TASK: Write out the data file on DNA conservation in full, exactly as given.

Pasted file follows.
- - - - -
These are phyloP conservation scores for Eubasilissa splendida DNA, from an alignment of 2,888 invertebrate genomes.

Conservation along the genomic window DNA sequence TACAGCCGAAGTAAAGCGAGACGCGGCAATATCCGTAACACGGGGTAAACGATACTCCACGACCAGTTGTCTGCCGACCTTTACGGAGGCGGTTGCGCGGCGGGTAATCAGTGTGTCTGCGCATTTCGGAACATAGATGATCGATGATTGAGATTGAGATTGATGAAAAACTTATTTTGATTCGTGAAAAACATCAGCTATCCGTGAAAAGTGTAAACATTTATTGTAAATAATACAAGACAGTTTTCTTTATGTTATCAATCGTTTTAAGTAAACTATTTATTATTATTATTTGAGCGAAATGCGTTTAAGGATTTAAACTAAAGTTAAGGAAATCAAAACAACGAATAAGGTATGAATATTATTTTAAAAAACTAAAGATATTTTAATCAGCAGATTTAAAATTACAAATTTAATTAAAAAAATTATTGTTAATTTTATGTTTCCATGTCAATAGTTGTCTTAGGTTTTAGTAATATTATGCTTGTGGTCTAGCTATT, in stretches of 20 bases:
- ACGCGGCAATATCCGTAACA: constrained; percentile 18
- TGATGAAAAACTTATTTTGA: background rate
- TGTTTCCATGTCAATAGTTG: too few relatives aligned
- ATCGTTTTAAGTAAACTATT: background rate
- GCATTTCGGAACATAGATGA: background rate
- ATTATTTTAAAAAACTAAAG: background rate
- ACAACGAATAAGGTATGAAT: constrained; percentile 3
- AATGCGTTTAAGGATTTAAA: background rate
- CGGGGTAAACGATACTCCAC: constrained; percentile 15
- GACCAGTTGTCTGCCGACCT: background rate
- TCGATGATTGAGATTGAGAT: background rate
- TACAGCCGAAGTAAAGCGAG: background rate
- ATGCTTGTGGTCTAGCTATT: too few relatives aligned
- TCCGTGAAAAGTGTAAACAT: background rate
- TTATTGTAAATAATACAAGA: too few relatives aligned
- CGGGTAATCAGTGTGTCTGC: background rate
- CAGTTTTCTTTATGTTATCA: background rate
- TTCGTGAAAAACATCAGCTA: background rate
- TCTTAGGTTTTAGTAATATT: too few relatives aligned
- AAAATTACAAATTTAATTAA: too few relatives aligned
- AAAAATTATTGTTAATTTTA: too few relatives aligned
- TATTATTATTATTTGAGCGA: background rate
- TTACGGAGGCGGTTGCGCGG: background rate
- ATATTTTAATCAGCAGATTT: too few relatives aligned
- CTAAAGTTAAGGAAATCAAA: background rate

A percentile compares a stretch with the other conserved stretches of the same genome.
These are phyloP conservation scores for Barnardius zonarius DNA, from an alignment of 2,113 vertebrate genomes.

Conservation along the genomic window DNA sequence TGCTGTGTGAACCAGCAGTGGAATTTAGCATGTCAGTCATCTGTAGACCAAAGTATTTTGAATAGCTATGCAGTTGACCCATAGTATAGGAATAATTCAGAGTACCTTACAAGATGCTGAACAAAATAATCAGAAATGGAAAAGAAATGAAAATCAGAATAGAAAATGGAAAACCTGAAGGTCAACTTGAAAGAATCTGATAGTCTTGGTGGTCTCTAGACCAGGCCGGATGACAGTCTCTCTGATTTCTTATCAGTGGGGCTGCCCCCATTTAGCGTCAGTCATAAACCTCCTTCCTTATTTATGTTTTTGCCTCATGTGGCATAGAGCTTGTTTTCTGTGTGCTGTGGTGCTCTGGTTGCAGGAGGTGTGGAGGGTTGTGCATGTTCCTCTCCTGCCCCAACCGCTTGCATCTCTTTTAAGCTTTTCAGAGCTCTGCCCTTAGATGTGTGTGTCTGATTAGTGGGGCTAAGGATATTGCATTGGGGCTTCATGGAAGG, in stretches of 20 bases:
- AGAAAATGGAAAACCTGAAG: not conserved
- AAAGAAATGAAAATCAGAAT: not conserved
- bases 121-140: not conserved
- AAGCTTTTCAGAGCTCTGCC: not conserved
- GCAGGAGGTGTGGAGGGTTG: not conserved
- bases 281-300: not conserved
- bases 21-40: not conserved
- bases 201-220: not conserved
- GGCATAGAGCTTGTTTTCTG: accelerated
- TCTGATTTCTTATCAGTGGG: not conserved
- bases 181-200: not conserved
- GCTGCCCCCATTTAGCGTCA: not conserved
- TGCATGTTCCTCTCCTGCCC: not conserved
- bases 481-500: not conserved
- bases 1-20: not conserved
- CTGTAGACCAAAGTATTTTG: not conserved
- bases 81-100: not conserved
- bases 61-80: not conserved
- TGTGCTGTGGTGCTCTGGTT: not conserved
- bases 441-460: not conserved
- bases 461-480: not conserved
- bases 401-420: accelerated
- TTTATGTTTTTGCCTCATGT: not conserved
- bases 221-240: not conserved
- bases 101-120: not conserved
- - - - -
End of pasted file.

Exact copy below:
These are phyloP conservation scores for Eubasilissa splendida DNA, from an alignment of 2,888 invertebrate genomes.

Conservation along the genomic window DNA sequence TACAGCCGAAGTAAAGCGAGACGCGGCAATATCCGTAACACGGGGTAAACGATACTCCACGACCAGTTGTCTGCCGACCTTTACGGAGGCGGTTGCGCGGCGGGTAATCAGTGTGTCTGCGCATTTCGGAACATAGATGATCGATGATTGAGATTGAGATTGATGAAAAACTTATTTTGATTCGTGAAAAACATCAGCTATCCGTGAAAAGTGTAAACATTTATTGTAAATAATACAAGACAGTTTTCTTTATGTTATCAATCGTTTTAAGTAAACTATTTATTATTATTATTTGAGCGAAATGCGTTTAAGGATTTAAACTAAAGTTAAGGAAATCAAAACAACGAATAAGGTATGAATATTATTTTAAAAAACTAAAGATATTTTAATCAGCAGATTTAAAATTACAAATTTAATTAAAAAAATTATTGTTAATTTTATGTTTCCATGTCAATAGTTGTCTTAGGTTTTAGTAATATTATGCTTGTGGTCTAGCTATT, in stretches of 20 bases:
- ACGCGGCAATATCCGTAACA: constrained; percentile 18
- TGATGAAAAACTTATTTTGA: background rate
- TGTTTCCATGTCAATAGTTG: too few relatives aligned
- ATCGTTTTAAGTAAACTATT: background rate
- GCATTTCGGAACATAGATGA: background rate
- ATTATTTTAAAAAACTAAAG: background rate
- ACAACGAATAAGGTATGAAT: constrained; percentile 3
- AATGCGTTTAAGGATTTAAA: background rate
- CGGGGTAAACGATACTCCAC: constrained; percentile 15
- GACCAGTTGTCTGCCGACCT: background rate
- TCGATGATTGAGATTGAGAT: background rate
- TACAGCCGAAGTAAAGCGAG: background rate
- ATGCTTGTGGTCTAGCTATT: too few relatives aligned
- TCCGTGAAAAGTGTAAACAT: background rate
- TTATTGTAAATAATACAAGA: too few relatives aligned
- CGGGTAATCAGTGTGTCTGC: background rate
- CAGTTTTCTTTATGTTATCA: background rate
- TTCGTGAAAAACATCAGCTA: background rate
- TCTTAGGTTTTAGTAATATT: too few relatives aligned
- AAAATTACAAATTTAATTAA: too few relatives aligned
- AAAAATTATTGTTAATTTTA: too few relatives aligned
- TATTATTATTATTTGAGCGA: background rate
- TTACGGAGGCGGTTGCGCGG: background rate
- ATATTTTAATCAGCAGATTT: too few relatives aligned
- CTAAAGTTAAGGAAATCAAA: background rate

A percentile compares a stretch with the other conserved stretches of the same genome.
These are phyloP conservation scores for Barnardius zonarius DNA, from an alignment of 2,113 vertebrate genomes.

Conservation along the genomic window DNA sequence TGCTGTGTGAACCAGCAGTGGAATTTAGCATGTCAGTCATCTGTAGACCAAAGTATTTTGAATAGCTATGCAGTTGACCCATAGTATAGGAATAATTCAGAGTACCTTACAAGATGCTGAACAAAATAATCAGAAATGGAAAAGAAATGAAAATCAGAATAGAAAATGGAAAACCTGAAGGTCAACTTGAAAGAATCTGATAGTCTTGGTGGTCTCTAGACCAGGCCGGATGACAGTCTCTCTGATTTCTTATCAGTGGGGCTGCCCCCATTTAGCGTCAGTCATAAACCTCCTTCCTTATTTATGTTTTTGCCTCATGTGGCATAGAGCTTGTTTTCTGTGTGCTGTGGTGCTCTGGTTGCAGGAGGTGTGGAGGGTTGTGCATGTTCCTCTCCTGCCCCAACCGCTTGCATCTCTTTTAAGCTTTTCAGAGCTCTGCCCTTAGATGTGTGTGTCTGATTAGTGGGGCTAAGGATATTGCATTGGGGCTTCATGGAAGG, in stretches of 20 bases:
- AGAAAATGGAAAACCTGAAG: not conserved
- AAAGAAATGAAAATCAGAAT: not conserved
- bases 121-140: not conserved
- AAGCTTTTCAGAGCTCTGCC: not conserved
- GCAGGAGGTGTGGAGGGTTG: not conserved
- bases 281-300: not conserved
- bases 21-40: not conserved
- bases 201-220: not conserved
- GGCATAGAGCTTGTTTTCTG: accelerated
- TCTGATTTCTTATCAGTGGG: not conserved
- bases 181-200: not conserved
- GCTGCCCCCATTTAGCGTCA: not conserved
- TGCATGTTCCTCTCCTGCCC: not conserved
- bases 481-500: not conserved
- bases 1-20: not conserved
- CTGTAGACCAAAGTATTTTG: not conserved
- bases 81-100: not conserved
- bases 61-80: not conserved
- TGTGCTGTGGTGCTCTGGTT: not conserved
- bases 441-460: not conserved
- bases 461-480: not conserved
- bases 401-420: accelerated
- TTTATGTTTTTGCCTCATGT: not conserved
- bases 221-240: not conserved
- bases 101-120: not conserved